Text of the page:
Page:Men of the Time, eleventh edition.djvu/155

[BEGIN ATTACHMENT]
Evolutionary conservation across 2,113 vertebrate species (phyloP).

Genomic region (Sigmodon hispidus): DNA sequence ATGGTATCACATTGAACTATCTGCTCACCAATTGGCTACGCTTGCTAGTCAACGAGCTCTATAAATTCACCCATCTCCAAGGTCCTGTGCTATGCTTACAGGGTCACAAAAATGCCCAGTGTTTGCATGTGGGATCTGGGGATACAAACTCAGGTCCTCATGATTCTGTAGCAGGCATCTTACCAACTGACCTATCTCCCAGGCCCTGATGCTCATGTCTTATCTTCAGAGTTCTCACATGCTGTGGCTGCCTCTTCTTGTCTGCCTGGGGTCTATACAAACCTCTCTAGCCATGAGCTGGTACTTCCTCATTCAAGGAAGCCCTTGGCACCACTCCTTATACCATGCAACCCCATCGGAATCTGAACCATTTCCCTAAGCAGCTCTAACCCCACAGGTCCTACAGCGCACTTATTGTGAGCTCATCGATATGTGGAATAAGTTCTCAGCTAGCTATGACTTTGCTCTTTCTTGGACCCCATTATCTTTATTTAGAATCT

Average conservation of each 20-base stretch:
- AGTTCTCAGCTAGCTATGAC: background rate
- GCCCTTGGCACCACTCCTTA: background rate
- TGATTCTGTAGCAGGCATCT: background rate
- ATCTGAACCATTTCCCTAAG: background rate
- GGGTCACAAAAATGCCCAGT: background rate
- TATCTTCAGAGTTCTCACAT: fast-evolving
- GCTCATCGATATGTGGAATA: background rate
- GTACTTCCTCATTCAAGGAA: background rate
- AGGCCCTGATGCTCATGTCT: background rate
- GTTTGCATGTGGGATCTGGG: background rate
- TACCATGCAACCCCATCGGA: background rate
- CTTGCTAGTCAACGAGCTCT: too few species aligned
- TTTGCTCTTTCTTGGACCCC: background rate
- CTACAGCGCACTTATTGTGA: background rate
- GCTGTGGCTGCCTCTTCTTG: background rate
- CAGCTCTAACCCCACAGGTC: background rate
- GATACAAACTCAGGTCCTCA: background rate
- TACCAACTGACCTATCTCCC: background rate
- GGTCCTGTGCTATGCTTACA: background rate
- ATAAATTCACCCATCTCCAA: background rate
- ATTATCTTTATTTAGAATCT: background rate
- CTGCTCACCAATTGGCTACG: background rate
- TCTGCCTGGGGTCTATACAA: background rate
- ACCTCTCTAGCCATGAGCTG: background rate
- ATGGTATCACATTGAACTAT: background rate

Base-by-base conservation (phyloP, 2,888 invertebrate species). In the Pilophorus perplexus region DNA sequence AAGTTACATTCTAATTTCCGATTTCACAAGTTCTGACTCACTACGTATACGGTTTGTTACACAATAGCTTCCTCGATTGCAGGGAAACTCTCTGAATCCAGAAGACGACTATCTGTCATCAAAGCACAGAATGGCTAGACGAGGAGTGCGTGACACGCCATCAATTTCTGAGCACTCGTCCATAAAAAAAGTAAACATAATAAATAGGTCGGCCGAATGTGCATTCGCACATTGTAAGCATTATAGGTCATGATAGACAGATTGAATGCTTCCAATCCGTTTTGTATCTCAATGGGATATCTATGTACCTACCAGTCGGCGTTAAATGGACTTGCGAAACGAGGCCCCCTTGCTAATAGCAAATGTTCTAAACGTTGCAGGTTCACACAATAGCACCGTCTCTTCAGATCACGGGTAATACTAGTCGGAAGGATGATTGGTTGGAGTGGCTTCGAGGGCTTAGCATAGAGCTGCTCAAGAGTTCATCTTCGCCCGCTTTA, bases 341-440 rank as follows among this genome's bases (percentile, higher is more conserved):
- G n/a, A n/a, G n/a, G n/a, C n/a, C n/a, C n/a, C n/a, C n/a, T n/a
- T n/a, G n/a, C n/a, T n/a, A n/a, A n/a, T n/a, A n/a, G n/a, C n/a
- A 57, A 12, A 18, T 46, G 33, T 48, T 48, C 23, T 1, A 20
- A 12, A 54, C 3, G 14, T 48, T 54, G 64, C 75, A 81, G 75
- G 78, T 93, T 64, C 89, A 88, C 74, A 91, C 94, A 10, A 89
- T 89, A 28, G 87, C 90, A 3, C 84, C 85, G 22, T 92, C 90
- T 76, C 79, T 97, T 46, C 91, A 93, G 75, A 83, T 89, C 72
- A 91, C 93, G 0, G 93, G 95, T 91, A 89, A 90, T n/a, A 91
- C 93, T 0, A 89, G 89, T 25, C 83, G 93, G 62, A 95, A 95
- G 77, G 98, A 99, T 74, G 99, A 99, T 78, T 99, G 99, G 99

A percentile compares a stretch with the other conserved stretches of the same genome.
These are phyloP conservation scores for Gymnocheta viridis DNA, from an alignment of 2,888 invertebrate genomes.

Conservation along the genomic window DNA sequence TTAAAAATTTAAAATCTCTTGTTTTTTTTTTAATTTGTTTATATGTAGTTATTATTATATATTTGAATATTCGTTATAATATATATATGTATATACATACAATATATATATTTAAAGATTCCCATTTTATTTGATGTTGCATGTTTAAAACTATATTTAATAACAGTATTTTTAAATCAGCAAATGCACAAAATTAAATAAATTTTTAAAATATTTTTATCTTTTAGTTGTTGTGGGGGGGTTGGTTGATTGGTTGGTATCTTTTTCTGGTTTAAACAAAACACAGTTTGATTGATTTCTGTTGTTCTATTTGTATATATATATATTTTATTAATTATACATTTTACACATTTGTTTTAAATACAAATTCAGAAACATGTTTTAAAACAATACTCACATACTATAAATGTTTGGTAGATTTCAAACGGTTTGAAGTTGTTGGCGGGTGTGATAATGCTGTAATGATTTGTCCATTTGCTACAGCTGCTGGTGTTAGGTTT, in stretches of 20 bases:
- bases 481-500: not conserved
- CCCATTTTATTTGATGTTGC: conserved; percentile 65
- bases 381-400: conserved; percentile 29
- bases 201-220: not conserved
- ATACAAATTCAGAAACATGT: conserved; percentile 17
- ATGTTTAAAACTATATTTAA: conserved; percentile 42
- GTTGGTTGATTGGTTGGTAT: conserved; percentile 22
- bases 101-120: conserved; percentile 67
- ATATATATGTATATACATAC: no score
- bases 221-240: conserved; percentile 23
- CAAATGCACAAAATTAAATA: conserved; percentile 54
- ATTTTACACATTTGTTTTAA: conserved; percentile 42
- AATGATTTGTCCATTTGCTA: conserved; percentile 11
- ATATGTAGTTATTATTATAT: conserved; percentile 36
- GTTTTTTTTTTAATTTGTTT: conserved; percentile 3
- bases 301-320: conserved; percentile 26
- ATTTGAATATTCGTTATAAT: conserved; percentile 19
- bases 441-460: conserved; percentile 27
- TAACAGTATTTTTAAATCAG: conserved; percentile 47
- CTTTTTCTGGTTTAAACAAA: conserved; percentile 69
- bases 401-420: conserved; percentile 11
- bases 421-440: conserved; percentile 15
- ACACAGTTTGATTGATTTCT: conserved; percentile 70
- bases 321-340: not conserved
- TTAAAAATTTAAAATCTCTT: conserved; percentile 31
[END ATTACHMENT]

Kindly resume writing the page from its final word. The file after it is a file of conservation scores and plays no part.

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for German freedom and union. He was tried under the Press-law at Mannheim, in 1846, but acquitted by the High Court of Justice. He established associations among the students, the artisans, the Gymnastic Unions, and the Army, preparatory to the Revolution. In 1847 he was imprisoned in Rhenish Bavaria for high treason against King Ludwig. The trial was stopped, however, owing to the expected difficulty of obtaining a verdict of guilty from a jury of the Palatinate. Another impending trial was quashed by the movement of 1848. At the beginning of the German revolution, he took a leading part in the preparations for the rising at Karlsruhe, when the demands for the liberty of the Press, the universal introduction of the jury system, the establishment of a National Guard and of a German Parliament were carried. Again he was arrested for high treason, as endeavouring to expand the movement into one for a German Commonwealth, but was freed by the popular successes at Offenburg. During the Frankfort "Vor-Parliament," as a speaker at mass-meetings, he insisted on the abolition of the princely Diet and the election of a Provisional Executive. He was wounded during street-riots at Frankfort, and proscribed after his participation in the rising led by Hecker. From Alsace, where he stood at the head of the Strasburg Committee, he agitated for a new levy. Falsely accused of being implicated in the Paris Insurrection of June, he was imprisoned at Strasburg, and transported in chains to Switzerland, the mayor of St. Louis generously preventing his surrender to the Baden authorities, which had been planned by the French police. During the first Schleswig-Holstein war, after the armistice of Malmoe, which offended the national sentiment, he, with Gustav von Struve, led, in Sept. 1848, the second Republican Revolution in the Black Forest. At the storming of Staufen he fought on the barricade, being among the last who left the town. He was made a prisoner through the treachery of some militiamen, and court-martialled. His life, however, was saved, owing to a defect in the proclamation of martial law, and the sympathies of two of the soldiers composing the Court. He was kept in the casemates at Rastatt, at first in chains, and condemned, seven months afterwards, at a State trial, lasting ten days, by a half-sympathising jury, to eight years' imprisonment; the Crown Prosecutor having asked for the penalty of death by the "sword." In the spring of 1849, when being secretly transported to the fortress of Mainz, he was liberated by the people and the soldiers breaking open the prison at Bruchsal. Heading the same day a hastily formed number of free corps, he first endeavoured, with Struve, to take Rastatt, and then entered the capital of Baden. He was a firm opponent of Brentano, the chief of the new Government, whom he accused of being in occult connection with the ejected dynasty—a fact afterwards proved, when Brentano was declared a "traitor" by the Constituent Assembly. Being sent on a diplomatic mission, with Frederick Schütz, to Paris, accredited to Louis Napoleon, the then President of the Republic, Karl Blind was arrested, contrary to the law of nations, on a charge of being implicated in Ledru Rollin's rising for the protection of the Roman Republic. The Left of the French Assembly demanded his deliverance. Threatened, after several months of imprisonment, with being handed over, if he continued to maintain his diplomatic quality, to the Prussian courts-martial, which in the meanwhile had carried out numerous executions of military and political leaders, he refused to yield. Finally, he was banished from France. After this he lived in Belgium, with